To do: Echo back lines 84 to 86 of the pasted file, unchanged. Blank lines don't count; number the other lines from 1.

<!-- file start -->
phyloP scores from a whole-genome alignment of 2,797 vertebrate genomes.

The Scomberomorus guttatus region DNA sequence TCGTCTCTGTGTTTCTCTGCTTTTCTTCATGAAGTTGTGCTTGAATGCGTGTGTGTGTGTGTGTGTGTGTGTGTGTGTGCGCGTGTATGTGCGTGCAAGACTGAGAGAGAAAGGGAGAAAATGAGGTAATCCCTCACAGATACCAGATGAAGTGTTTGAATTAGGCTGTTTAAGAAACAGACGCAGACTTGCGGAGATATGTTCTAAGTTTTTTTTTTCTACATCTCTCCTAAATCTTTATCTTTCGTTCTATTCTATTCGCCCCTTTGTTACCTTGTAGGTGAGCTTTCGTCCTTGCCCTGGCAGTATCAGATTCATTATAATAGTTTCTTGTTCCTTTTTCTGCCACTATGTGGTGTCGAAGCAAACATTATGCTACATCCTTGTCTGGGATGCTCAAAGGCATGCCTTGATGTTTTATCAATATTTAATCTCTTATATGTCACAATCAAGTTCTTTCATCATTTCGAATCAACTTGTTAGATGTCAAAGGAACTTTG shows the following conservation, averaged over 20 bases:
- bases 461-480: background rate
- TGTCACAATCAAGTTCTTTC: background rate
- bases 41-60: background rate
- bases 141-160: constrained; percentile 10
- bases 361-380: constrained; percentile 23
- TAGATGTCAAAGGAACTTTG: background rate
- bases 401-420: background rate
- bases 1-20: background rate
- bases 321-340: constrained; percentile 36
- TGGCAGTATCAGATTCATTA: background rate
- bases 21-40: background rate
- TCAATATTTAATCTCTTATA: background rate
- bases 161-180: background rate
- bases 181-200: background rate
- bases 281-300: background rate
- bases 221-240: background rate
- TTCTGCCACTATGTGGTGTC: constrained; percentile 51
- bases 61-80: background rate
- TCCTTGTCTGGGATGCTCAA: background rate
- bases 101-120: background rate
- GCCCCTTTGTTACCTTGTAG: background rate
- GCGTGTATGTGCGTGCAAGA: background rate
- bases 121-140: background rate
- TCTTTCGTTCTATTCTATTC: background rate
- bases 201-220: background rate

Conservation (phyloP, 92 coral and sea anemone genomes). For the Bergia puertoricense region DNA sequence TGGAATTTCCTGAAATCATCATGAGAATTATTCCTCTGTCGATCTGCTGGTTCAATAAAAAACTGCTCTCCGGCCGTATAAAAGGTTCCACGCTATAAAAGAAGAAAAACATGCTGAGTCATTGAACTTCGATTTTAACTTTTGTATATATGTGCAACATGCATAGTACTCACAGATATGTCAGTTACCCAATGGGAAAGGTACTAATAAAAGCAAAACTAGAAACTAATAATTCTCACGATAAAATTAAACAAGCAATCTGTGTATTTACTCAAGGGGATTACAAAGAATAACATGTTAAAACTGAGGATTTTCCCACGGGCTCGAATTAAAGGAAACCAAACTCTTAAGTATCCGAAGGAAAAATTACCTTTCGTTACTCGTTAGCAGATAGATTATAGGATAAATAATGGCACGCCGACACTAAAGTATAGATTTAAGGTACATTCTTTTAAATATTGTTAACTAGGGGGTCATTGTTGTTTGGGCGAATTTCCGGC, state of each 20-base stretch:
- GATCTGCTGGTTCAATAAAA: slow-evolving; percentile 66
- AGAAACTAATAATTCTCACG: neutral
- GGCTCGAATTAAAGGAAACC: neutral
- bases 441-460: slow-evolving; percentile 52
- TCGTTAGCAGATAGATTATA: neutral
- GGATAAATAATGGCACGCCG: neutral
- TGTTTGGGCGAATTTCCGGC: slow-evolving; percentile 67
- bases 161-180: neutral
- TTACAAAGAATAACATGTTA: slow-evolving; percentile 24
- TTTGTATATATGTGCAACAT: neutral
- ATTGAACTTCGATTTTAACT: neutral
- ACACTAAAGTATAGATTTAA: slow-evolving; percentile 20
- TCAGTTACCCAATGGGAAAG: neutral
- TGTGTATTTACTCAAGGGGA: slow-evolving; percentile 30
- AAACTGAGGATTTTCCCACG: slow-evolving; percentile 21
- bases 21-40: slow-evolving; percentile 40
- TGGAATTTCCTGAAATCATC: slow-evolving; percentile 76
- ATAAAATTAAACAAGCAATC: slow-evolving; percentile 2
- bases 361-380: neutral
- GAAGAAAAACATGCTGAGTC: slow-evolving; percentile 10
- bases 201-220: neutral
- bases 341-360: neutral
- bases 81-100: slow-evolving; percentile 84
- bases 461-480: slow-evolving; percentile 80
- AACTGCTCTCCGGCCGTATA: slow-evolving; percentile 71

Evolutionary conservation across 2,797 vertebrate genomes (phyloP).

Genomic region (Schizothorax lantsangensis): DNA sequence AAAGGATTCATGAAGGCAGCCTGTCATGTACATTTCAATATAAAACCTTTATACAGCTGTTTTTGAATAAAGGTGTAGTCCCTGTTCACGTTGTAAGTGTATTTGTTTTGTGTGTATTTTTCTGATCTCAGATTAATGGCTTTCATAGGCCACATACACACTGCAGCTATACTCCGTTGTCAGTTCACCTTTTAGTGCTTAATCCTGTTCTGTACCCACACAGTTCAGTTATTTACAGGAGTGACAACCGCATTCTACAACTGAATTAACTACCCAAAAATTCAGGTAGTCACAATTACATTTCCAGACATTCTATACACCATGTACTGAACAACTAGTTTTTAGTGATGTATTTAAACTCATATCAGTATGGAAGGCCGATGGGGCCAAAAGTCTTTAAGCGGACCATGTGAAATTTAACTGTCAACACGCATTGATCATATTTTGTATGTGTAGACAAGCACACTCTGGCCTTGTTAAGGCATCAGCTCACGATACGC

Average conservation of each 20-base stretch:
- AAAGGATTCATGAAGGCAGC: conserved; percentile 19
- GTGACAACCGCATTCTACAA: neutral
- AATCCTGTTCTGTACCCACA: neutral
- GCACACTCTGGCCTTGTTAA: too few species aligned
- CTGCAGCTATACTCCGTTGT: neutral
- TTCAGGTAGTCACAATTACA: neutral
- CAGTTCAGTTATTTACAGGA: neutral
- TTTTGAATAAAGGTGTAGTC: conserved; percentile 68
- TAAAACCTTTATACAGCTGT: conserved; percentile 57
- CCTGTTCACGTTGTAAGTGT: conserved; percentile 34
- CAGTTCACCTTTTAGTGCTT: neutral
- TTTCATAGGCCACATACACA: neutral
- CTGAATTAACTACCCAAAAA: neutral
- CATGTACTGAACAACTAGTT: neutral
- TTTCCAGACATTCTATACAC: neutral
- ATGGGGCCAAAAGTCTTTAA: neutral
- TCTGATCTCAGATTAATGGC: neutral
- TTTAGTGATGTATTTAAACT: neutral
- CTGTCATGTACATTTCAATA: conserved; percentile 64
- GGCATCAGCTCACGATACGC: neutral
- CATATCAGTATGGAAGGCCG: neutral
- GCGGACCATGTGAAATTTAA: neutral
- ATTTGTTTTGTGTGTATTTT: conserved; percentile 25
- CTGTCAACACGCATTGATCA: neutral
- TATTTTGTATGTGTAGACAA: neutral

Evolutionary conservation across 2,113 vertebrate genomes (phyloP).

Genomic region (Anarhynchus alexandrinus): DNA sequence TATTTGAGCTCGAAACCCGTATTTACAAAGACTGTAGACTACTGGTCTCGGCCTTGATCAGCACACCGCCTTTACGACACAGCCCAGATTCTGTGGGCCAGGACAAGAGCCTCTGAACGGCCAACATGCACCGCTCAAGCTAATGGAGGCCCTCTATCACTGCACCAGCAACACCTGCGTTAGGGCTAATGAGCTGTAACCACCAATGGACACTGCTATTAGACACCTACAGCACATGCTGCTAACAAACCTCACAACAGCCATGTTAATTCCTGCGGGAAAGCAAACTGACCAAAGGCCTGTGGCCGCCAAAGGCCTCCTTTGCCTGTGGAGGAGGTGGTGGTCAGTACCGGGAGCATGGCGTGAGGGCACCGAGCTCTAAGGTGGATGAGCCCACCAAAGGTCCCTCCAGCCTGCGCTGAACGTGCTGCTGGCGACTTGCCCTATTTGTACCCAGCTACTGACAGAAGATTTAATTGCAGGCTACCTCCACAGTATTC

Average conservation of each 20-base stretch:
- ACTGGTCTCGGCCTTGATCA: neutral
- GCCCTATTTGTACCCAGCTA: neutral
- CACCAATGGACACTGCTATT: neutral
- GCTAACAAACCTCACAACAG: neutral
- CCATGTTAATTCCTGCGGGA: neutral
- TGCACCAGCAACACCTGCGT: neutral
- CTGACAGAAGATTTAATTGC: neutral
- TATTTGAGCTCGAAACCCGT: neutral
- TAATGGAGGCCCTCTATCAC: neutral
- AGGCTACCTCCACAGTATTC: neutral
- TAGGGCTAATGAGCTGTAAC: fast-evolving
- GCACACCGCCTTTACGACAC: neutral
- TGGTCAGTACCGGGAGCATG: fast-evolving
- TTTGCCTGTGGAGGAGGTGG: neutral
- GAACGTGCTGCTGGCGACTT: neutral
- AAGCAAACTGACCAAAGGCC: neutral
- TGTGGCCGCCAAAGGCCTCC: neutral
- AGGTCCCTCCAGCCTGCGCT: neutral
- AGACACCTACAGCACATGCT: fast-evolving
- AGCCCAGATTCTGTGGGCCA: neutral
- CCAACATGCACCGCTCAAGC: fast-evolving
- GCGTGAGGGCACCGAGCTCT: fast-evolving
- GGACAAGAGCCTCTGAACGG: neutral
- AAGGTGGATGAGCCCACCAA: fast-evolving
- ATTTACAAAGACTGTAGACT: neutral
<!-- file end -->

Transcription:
Average conservation of each 20-base stretch:
- ACTGGTCTCGGCCTTGATCA: neutral
- GCCCTATTTGTACCCAGCTA: neutral